By 2014, some of these blitzscaling patterns have become more obvious and dubious. The popular press takes note in the US but it will take a few more years before the dreaded term “regulation” appears on the horizon.
Vint Cerf calls out the lack of standards for cloud computing just a few years after AWS launches.
The New York Times asks if the rise in social networks with free services that trade in the data of users is a fad or a trend built to last.
2015 - I've got more ways to see more data
By 2015, there are rumblings of terms like privacy and social networks in more popular coverage. Data breaches are more commonly covered in the news as well.
As currents in the regulatory space swirl in Europe, the US and the rest of the world are still growth areas for online services. Soon, a wind of change with arrive in the form of General Data Protection Regulation (GDPR).
The times they are a changing but change is hard.
Launched in 2018 by [sarcasm] complete and total coincidence [/sarcasm], The Data Transfer Project represented an open platform for moving user data between services.
2020 - I've got several ways to takeout my data
By 2020, a lot has happened in the wake of GDPR. It seems as though a user of the web cannot reach a once familiar website without confirmation of cookies and agreeing to click “OK”.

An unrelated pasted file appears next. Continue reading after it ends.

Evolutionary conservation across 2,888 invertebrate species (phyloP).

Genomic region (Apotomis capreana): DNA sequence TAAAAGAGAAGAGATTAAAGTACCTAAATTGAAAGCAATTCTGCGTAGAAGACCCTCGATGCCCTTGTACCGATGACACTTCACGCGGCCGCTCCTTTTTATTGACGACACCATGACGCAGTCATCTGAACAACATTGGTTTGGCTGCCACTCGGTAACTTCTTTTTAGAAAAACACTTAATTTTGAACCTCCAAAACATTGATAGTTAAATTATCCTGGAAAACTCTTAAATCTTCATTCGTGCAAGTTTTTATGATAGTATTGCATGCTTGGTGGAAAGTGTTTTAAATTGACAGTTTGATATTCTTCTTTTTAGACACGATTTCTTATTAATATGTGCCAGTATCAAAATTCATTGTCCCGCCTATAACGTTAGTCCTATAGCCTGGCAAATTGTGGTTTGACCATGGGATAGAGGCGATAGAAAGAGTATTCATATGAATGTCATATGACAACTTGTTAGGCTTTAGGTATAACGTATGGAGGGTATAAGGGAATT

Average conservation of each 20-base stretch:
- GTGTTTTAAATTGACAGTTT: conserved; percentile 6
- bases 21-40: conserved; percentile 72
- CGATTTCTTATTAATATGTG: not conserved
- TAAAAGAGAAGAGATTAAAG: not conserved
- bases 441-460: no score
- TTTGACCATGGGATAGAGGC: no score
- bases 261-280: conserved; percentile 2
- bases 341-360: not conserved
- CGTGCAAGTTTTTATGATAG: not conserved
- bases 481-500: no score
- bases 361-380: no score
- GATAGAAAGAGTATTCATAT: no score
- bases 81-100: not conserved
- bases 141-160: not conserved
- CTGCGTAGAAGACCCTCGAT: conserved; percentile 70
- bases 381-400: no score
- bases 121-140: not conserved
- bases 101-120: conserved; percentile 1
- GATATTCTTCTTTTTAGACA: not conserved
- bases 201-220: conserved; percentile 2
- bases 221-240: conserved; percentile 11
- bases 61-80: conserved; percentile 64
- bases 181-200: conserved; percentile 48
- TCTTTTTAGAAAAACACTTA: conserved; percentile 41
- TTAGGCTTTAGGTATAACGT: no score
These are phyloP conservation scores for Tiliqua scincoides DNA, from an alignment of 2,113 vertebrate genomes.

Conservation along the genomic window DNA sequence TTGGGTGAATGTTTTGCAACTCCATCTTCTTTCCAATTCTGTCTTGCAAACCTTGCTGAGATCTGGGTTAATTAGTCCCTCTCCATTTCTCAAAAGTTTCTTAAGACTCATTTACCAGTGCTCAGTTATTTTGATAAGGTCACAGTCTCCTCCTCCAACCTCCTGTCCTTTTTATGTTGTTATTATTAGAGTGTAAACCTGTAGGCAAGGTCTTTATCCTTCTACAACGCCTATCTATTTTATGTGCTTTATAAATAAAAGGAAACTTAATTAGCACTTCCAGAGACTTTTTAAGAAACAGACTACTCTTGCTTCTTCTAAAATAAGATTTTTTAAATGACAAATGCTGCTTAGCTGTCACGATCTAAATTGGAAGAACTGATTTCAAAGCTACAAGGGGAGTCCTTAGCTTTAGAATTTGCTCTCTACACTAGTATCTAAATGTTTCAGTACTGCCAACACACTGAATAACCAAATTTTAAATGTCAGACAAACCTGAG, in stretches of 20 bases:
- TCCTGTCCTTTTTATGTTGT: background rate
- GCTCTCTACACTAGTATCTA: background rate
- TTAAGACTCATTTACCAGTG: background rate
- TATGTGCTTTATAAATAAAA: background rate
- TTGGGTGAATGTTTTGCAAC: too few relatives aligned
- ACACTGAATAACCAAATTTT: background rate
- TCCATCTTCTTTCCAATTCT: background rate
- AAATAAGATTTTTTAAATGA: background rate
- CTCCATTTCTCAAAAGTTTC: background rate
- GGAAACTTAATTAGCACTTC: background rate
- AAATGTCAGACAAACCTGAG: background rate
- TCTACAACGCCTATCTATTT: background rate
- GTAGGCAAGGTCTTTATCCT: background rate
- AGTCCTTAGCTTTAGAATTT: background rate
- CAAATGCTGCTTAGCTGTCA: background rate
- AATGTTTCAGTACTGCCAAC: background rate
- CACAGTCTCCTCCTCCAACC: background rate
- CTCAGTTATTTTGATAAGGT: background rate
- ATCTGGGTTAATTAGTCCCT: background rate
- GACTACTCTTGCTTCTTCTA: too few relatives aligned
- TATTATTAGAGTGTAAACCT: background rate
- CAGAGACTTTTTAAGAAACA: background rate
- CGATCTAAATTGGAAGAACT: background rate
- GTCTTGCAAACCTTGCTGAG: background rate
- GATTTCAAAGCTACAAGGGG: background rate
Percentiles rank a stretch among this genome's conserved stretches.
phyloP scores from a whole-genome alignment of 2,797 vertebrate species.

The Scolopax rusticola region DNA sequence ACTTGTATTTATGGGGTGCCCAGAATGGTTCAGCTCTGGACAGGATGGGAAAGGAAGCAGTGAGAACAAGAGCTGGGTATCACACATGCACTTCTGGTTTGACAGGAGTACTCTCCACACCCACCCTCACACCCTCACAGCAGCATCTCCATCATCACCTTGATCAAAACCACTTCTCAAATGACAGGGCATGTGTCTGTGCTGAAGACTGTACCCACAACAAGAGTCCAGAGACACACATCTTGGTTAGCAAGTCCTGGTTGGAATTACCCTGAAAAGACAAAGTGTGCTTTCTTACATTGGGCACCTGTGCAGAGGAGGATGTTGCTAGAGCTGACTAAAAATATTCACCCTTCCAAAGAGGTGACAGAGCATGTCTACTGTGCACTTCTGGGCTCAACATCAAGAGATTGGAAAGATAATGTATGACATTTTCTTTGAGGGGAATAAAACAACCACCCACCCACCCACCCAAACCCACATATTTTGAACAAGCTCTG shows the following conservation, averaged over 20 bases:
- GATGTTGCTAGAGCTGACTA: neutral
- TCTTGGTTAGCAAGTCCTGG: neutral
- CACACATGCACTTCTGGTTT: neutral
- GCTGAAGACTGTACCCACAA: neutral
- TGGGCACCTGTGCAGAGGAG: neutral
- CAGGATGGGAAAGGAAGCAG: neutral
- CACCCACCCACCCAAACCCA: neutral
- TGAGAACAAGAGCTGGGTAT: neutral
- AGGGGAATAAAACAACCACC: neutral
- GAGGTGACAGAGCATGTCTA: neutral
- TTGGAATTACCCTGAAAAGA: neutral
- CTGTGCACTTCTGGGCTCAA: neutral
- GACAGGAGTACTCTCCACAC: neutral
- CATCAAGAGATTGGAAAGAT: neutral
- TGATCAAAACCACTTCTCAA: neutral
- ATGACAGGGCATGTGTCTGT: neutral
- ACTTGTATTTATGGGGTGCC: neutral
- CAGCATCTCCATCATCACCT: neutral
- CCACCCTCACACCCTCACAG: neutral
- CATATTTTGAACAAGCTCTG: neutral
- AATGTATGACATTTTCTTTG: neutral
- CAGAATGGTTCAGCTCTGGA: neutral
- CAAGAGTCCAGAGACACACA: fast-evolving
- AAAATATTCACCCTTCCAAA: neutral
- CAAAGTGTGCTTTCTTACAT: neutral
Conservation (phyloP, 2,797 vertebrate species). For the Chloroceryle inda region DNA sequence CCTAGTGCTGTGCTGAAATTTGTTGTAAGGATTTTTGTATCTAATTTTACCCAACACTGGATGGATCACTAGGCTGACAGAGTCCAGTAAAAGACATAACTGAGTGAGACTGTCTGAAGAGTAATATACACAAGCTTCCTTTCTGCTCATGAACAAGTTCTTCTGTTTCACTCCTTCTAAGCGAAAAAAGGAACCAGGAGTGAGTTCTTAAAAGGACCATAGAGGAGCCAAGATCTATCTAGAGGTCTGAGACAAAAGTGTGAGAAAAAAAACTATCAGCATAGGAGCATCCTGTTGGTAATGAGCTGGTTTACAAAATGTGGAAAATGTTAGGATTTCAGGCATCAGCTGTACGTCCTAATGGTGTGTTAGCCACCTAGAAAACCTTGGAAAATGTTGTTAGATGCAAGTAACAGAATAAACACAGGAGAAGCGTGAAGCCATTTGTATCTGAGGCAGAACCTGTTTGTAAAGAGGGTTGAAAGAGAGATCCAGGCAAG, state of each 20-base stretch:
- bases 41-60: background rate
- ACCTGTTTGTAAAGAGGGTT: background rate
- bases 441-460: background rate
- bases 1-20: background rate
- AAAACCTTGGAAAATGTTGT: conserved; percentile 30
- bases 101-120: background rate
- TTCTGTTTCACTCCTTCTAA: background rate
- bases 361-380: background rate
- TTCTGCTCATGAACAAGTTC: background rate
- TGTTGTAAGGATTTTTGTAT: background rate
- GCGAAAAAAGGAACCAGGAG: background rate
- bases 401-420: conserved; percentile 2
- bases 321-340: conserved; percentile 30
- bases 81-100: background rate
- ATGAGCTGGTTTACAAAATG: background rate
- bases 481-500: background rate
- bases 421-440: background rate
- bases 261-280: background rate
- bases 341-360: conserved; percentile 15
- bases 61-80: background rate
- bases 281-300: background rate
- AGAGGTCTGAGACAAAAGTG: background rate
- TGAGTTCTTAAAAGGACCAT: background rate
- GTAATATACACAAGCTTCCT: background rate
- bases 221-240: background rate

In addition, within the US states explore or implement their own standards such as California Consumer Privacy Act. Keeping up becomes harder to do and, perhaps, favors the well funded and already established services.
Coverage of the challenges companies faced to comply with GDPR and CCPA highlights that shortcuts to attain compliance might have unintended consequences contrary to the regulatory goals.
2021 and the present - Your data is clicks away
It’s far to say that as of 2021, most services that launch will have a harder time with adopting some of these blitzscaling patterns used by the most successful established services in operation today. Indeed, regulation is a variety of moat too.
Regulatory moats might prevent new services from launching by limiting the blitzscaling patterns but the new services will launch. However, it’s less clear how mergers and acquisitions might impact the longer term viability of new services.
Oh, and in completely unrelated news…
Facebook now offers updated tool as part of the Data Transfer Project but pay no attention to the other items in the news that clearly have no direct correlation…
Antitrust bills include references to data portability
One last thing...
If the consumer web user data portability was a big deal… just wait until the cloud data portability discussions around multi-cloud get into gear in the near future. Just like the silo of user data, the silo of enterprise data will be increasingly challenged as short sighted, limiting, and even anti-competitive in the coming days, weeks, months, and years.
A Data Silo is a collection of data not accessible to all groups and oftentimes isolated from the rest of the organization. Read more for proven ways to remove data silos from your business.